Mr. Deputy Speaker, Sir, I rise to second. First, I want to ask my sisters, the ladies, that they should not tear into us because of having the Mover and the Seconder of the Motion from the same gender. That could be another contentious issue. I want to assure them that 1112 PARLIAMENTARY DEBATES June 10, 2008 in the selection of the Committee that went to the conference, the Speaker was so fair in his selection regarding gender. We were represented equally, that is we were six to six persons from both sides of gender. Even the Speaker was accompanied by the other legal half. The only thing we could look at is body size and age. Mr. Deputy Speaker, Sir, the conference enlightened us, as Members of the Kenyan delegation, on what roles Parliamentarians can play to bring this world into one unit that is harmonious, and one unit which can really work together and is aware of every other country. Problems that are within a country have some major global implications on other countries and neighbours. That was a forum where Parliamentarians exchanged and compared notes, and, maybe, revised what their countries were doing in the fields of development and pushing the frontiers of poverty further. One thing that I noted was the phobia that some of the major countries, or the big players in the world, had about institutions that can make some countries act like big brothers and disregard the law totally. I noted that some countries that are called the superpowers are not among 146 members of the International Parliamentary Union (IPU). That raises some concerns. That shows that if institutions were strengthened, the commitment of various member countries regarding human issues, security issues, poverty and development issues from the level of Parliamentarians, or the level of individual parliaments will be enhanced. Mr. Deputy Speaker, Sir, I heard an hon. Member raise an issue on Persons with Disability Act, 2003. One thing really impressed me. In almost three to four buildings I visited, when I went to the lift, it clearly showed that a lift was for people with disabilities. Do we really have such kindness and concerns for people with disabilities, who are treated in the society like outcasts? Mr. Deputy Speaker, Sir, the Kenyan Government then was not wholly constituted, and all the problems of post-election violence were not settled. The first day we were ashamed even to mention that we were from Kenya, although we knew that things back in our country were being sorted out. We received bashing from other countries on numerous occasions. When it came to reconciliation, we were compared with South Africa. Everybody knew that Kenya needed some healing. So, we were mentioned alongside the Democratic Republic of Congo (DRC), Zimbabwe and South Africa. People said that Kenya would benefit from the lessons of South Africa and know that the best way to live in a nation was through reconciliation and regarding one another as brothers. Mr. Deputy Speaker, Sir, I was in a committee that was deliberating on the role of Parliamentarians in striking a balance between national security, human security and individual freedoms in averting threats to democracy. I would want to bring to the attention of hon. Members the fact that this is a critical issue. It is a very critical issue that in fighting terrorism and trying to promote security, we should not endanger the individual freedoms of the citizens of this country. That came out in that international conference. There is so much phobia and fear of terrorism. There are some people who might disregard rights, and when enforcing the law, go overboard and infringe individual freedoms and rights of citizens who are otherwise law abiding. Issues of maternal and neo-natal healthcare were also discussed in the conference. It was astonishing that the Sub-Saharan Africa was said to have contributed 49 per cent of the world mortality rate, while it had contributed only 22 per cent to the birth rate. I was unable to understand the figures because if we were contributing 49 per cent to the deaths and only 22 to the birth rate, our population should not have grown. It should have gown down. That is food for thought for the people who are better placed to explain statistics. Mr. Deputy Speaker, Sir, regarding maternal and post-natal health, some countries were rated as having improved. Those countries included Ethiopia, Eritrea, Malawi and Mozambique. Some countries were rated as having increased in neo-natal mortality. I was so concerned that we were not mentioned among countries that were improving. When I came back, there was the zeal June 10, 2008 PARLIAMENTARY DEBATES 1113 by the Ministry of Medical Services to distribute insecticide-treated nets all over the country. That was one of the aspects that was said would reduce the neo-natal mortalities. I was impressed and thought that in the next IPU conference, Kenya should feature as one of the countries that will have improved in tackling maternal and neo-natal health. Mr. Deputy Speaker, Sir, the delegation also met a former director of the Research Institute of the South African Truth and Reconciliation Commission to get an insight on how the South Africans coped with Apartheid and how they were able to settle down at the end. Some of the Commission members came up with write-ups on how the Commission performed. There has been debate in this country in the last two or three weeks about whether there should be amnesty, or whether youths should be prosecuted or continue to be held in jail. I would like to urge the hon. Members to look for a copy of a document that explains how the South Africans overcame the race issue, and were able to deal with the issue through the Justice, Truth and Reconciliation Commission, and may be the debate will all of a sudden come to an end. With those few remarks, I beg to support.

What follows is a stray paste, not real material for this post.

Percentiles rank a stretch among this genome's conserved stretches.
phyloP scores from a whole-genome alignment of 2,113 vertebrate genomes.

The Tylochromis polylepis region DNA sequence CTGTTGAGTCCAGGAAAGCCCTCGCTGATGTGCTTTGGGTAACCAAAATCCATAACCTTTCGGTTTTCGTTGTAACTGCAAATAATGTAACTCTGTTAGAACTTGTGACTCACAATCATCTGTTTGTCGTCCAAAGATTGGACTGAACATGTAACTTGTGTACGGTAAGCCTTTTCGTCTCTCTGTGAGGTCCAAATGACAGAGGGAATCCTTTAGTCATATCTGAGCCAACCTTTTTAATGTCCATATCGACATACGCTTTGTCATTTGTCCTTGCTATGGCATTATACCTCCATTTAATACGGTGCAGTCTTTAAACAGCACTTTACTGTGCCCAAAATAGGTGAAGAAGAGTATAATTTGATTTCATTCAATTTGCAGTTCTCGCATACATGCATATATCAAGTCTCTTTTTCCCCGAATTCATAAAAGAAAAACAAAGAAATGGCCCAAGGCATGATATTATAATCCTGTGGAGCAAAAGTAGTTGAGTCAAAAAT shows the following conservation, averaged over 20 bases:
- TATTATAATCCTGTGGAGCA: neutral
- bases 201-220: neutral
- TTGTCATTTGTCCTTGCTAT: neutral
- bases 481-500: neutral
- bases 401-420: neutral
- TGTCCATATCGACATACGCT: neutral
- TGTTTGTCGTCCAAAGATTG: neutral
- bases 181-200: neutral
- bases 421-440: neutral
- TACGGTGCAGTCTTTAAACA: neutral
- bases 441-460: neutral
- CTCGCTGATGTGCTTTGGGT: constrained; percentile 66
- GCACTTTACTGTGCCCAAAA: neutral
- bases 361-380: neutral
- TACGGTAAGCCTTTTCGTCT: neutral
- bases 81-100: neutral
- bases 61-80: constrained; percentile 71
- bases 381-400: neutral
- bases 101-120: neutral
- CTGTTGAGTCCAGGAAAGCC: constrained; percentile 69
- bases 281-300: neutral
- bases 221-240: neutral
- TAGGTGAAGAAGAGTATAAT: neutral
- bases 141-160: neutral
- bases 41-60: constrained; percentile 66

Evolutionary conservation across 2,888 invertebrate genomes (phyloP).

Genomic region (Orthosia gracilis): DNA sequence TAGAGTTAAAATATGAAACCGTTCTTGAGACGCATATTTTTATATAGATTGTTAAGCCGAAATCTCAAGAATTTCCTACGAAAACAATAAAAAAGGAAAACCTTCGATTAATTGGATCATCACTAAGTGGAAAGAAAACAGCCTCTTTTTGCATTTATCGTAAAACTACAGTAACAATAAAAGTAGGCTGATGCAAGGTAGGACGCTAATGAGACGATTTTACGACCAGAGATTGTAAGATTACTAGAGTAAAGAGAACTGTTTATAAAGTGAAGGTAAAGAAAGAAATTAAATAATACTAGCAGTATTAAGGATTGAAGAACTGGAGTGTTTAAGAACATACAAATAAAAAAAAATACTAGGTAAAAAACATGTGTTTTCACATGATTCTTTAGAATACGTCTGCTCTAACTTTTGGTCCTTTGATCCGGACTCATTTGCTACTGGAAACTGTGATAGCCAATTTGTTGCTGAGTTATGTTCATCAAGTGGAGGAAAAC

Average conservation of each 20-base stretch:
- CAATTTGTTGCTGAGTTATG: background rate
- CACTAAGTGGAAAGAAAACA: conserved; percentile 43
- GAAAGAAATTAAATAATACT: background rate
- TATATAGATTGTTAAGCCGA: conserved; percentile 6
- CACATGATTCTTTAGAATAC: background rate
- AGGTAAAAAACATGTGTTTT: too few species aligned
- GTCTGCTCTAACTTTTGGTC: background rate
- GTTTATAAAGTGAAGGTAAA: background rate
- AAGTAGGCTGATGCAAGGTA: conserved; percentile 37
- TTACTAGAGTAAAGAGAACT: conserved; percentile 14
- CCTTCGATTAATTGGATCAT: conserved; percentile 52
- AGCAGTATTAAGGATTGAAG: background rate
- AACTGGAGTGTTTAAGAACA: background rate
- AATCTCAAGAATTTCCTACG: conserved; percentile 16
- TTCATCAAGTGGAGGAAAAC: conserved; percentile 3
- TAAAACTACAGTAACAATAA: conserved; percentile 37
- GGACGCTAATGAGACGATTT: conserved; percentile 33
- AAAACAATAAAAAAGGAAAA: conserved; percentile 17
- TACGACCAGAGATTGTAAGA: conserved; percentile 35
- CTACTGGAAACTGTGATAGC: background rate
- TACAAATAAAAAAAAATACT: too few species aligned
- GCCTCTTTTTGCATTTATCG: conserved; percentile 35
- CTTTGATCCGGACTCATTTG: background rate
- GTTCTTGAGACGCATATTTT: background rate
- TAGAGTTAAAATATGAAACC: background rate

Silence shows that nobody is interested in contributing to this Motion. So, I will put the question.